Music in Brazil has been influenced by many different things and people all over the world while influencing other culture’s music along the way. Although numerous cultures have fed into the mainstream music of Brazil, different areas in Brazil seem to have been influenced by certain cultures. A few of these prevalent and influential countries include Africa, Portugal, and some European. In this class we will work different styles of Brazilian music that represents all the influences from Africa, Portugal and France.

PASS THE RELISHES – Mary Springfels
Charles Coleman’s Graces and Relishes applied to English Ayres and dance music. 
Viol players intermediate and up
Graces, simple and complex commonly decorated the airs and dance music of Christopher Simpson, Matthew Locke, and John Jenkins, yet we rarely apply them to this music today.  You will learn to execute slides, backfills, relishes and bowed graces, in  order to properly adorn your music with these delightful ornaments.

FLECHA’S ENSALADAS: Mateo’s Salad Bar – Miyo Aoki
Recorder players upper intermediate and advanced
For those who want to work in-depth on one or two heftier pieces, we will explore the delightful “salads” of Mateo Flecha. These pieces are essentially quodlibets that have it all – sacred, secular, vocal and instrumental all rolled into one narrative work. This is a great way to explore multiple styles and genres within one piece of music, with some fun rhythmic and time change challenges!

RENAISSANCE REVIVAL: Polyphony in the 18th-20th Centuries –
David Morris
Viol players upper intermediate
What happened to the polyphonic tradition after the end of the Renaissance, when musical styles changed so utterly?  It didn’t die out— it just found a new home, mostly in sacred vocal music.  We will discover all kinds of hidden gems that feel both familiar and new, by composers as various as Correa, Casals, Hugo Distler, Brahms and Nielson.  Experience lots of luscious and lovely works perfectly suited to our forces.
NB: There are no alto-clef parts for this class; Interested tenor viol players need to be able to read treble ottava clef (treble an octave down); all other parts are either in treble clef (at pitch) or bass clef.

MUSIC OF THE FRANCO-FLEMISH SCHOOL – Nina Stern
Recorder players upper intermediate and advanced
This class will focus on the luscious polyphonic music of 15th century Burgundian composers such as Guillaume Dufay, Gilles Binchois, Antoine Busnois and Hayne van Ghizeghem continuing into the 16th century with Johannes Ockeghem, Jacob Obrecht, Josquin des Prez, Adrian Willaert and Orlandus Lassus.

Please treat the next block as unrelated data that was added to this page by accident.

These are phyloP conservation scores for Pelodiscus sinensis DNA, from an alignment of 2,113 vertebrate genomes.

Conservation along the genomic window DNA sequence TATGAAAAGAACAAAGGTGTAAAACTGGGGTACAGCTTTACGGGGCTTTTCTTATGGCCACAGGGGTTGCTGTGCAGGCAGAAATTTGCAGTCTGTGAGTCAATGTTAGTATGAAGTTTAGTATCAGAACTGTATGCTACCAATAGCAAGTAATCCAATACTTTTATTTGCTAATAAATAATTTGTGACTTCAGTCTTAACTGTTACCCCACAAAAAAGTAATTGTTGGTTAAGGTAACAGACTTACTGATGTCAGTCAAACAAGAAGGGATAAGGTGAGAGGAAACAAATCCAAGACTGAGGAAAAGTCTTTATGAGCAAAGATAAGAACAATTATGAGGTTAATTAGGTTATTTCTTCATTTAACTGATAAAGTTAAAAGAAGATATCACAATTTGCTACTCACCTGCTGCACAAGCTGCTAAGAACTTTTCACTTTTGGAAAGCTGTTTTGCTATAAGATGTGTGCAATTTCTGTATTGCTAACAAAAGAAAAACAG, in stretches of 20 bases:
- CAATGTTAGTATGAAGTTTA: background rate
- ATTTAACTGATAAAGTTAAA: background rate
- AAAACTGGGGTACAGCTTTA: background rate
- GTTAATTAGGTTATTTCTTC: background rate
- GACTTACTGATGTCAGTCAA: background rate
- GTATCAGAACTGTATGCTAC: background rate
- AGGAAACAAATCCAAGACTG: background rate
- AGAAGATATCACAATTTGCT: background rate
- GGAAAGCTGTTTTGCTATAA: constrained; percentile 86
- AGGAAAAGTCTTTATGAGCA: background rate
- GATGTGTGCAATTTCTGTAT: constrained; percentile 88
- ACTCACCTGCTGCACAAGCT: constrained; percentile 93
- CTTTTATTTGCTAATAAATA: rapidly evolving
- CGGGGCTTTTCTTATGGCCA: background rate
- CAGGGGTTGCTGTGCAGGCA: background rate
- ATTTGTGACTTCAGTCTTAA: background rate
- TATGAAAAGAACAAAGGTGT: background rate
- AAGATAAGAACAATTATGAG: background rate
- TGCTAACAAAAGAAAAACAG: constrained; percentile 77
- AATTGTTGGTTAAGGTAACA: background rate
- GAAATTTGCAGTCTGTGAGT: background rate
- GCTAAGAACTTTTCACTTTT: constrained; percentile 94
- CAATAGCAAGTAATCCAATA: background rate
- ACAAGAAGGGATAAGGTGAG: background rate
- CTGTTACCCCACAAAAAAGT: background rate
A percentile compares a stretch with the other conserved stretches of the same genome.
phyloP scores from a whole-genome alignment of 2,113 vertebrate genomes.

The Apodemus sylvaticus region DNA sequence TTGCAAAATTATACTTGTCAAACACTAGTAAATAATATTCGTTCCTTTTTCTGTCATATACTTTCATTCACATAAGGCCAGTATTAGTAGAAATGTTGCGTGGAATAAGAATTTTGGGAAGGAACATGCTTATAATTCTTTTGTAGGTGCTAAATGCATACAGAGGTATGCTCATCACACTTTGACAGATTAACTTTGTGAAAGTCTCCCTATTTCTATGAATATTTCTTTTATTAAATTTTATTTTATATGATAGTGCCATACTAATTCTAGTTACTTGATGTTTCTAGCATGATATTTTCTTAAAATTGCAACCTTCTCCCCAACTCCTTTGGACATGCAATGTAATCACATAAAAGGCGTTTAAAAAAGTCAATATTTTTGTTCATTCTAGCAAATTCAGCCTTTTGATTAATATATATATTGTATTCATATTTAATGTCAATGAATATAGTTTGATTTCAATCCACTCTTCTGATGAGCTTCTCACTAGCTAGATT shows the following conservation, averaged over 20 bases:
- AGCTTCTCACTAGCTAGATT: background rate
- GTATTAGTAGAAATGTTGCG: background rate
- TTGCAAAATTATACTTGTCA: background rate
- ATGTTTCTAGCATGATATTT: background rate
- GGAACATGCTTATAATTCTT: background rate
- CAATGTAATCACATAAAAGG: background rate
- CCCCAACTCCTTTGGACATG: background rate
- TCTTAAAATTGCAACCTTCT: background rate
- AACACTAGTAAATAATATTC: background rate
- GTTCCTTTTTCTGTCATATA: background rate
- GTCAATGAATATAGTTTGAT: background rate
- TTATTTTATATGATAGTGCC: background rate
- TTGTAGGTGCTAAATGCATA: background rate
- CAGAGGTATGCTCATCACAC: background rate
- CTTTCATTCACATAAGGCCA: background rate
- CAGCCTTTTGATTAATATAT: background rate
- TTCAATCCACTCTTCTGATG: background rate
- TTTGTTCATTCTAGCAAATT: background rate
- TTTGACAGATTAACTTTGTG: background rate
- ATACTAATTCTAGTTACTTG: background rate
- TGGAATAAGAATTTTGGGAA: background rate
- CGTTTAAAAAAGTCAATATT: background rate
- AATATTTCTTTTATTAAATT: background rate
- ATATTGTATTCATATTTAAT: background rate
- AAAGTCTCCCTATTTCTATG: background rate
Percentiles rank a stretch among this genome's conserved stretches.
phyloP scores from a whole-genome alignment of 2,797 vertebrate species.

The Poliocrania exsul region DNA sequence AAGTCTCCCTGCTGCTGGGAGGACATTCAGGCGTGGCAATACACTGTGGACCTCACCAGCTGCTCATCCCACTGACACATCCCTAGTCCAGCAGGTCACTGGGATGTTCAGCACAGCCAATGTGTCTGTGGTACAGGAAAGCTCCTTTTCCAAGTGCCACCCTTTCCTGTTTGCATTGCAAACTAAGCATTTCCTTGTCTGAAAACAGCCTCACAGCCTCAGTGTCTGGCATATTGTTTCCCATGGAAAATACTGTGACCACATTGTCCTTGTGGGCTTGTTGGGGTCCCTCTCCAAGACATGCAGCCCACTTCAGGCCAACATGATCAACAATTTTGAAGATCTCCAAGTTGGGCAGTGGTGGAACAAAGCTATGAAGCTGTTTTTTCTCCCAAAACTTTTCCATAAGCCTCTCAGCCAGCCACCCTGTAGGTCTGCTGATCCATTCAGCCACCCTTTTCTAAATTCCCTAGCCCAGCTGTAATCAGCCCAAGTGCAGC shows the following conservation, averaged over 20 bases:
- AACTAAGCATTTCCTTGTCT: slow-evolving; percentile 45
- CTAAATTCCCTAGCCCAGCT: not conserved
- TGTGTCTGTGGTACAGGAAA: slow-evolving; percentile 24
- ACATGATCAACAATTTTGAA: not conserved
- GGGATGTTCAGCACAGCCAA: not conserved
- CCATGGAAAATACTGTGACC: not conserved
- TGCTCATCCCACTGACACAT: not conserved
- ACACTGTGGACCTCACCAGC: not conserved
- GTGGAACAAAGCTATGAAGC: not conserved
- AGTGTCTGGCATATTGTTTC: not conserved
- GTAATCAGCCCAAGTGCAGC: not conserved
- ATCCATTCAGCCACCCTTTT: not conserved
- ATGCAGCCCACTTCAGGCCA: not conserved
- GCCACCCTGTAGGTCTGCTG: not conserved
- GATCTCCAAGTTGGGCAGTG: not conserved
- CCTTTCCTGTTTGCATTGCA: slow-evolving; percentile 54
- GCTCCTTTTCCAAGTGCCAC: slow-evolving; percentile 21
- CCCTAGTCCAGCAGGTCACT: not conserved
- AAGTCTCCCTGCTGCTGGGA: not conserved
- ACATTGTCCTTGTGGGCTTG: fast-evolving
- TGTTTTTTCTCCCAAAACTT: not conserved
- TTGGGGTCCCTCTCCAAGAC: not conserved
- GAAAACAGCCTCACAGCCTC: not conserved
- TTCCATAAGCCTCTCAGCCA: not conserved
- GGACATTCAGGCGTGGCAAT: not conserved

‘FOLK’ AND ‘POPULAR’ SONGS AND RENAISSANCE DANCES –
Adam Gilbert
Recorder and reed players intermediate and upper intermediate.
This class will explore the relationships between songs and dance tunes from Renaissance sources (manuscripts and prints) from about 1450-1650. Who knew that The Washer Woman’s Bransle was also bart of a bawdy song from the mid fifteenth-century about monks and priests? And who knew how much dance patterns, textual patterns, and motivic shapes are intertwined in a historical choreography all their own? Some, but not all, works will have text.

STRUNG WITH HEAVENLY STRINGS: Madrigals, Motets and Anthems of Orlando Gibbons – Jonathan Oddie
Recorder and low viol players at the upper intermediate level
If William Byrd is the Beethoven of Elizabethan and Jacobean England, Orlando Gibbons is its Schubert: the younger, less famous contemporary who composed works of exquisite lyricism, subtlety and refinement during his all-too-short lifetime.  Gibbons's first and only book of Madrigals and Motets (1612) develops Byrd's tradition of polyphonic song, mixing sweetness and melancholy in characteristically English manner. Come experience the expressive harmony and rich textures of the musician Joseph Kerman described as "the greatest English composer of his generation".

AFRICAN INSPIRATION – Sören Sieg
Recorder players at the intermediate level
Sören Sieg has been composing African-inspired music for recorder ensembles for over 25 years. Vibrant joy, bittersweet melancholy, and pure pleasure are all to be experienced. Unusual rhythms and various meters will be introduced in a non-threatening manner. We will start with simple arrangements and rhythmical exercises to focus and get into the groove of the music. Then we will work on ensemble pieces for ex: Kinyongo from Vitambo vya moyo, Njagala Nnyimba, Consolation, Sad Song and Siku siyo mbali from Wakati njema

“CON QUANTA GRAZIA": Italian settings of the ecstatic poetry of Vittoria Colonna – Sarah Mead
Players of Renaissance viols and recorders (bring your own or inquire about borrowing) Upper intermediate to advanced
Exploring the expressive qualities of 16th-century instruments with settings of some of the most expressive poetry of the period. Colonna, Italy's first published woman, devoted much of her life to her faith and to the community of revolutionary thinkers (including her closest confidante, Michelangelo) who sought to express their beliefs through art and writing. The passion of her poetry inspired some of Italy's finest composers to write "sacred madrigals" that sought to embody her work in musical settings worthy of their expressivity. The intimate consonance of the Renaissance consort illuminates both the power and the delicacy of these settings.

FOLK AND TRADITIONAL MUSIC FROM THE BASQUE COUNTRY, BRITTANY, GALICIA, IRELAND, AND SCOTLAND – Peter Maund
Recorder, winds and viol players intermediate and up; all levels of percussion.
We’ll play (mostly) instrumental music from places with strong independent streaks. Most of the music is single-line, some pieces are two part; most meters are duple or triple but with odd phrasing; all is percussion-friendly.

FOR THOSE WHO WANT TO TRY OUT A VIOL! – Ellen Seibert
Open to all. Viols will be provided. Class is limited to 8 players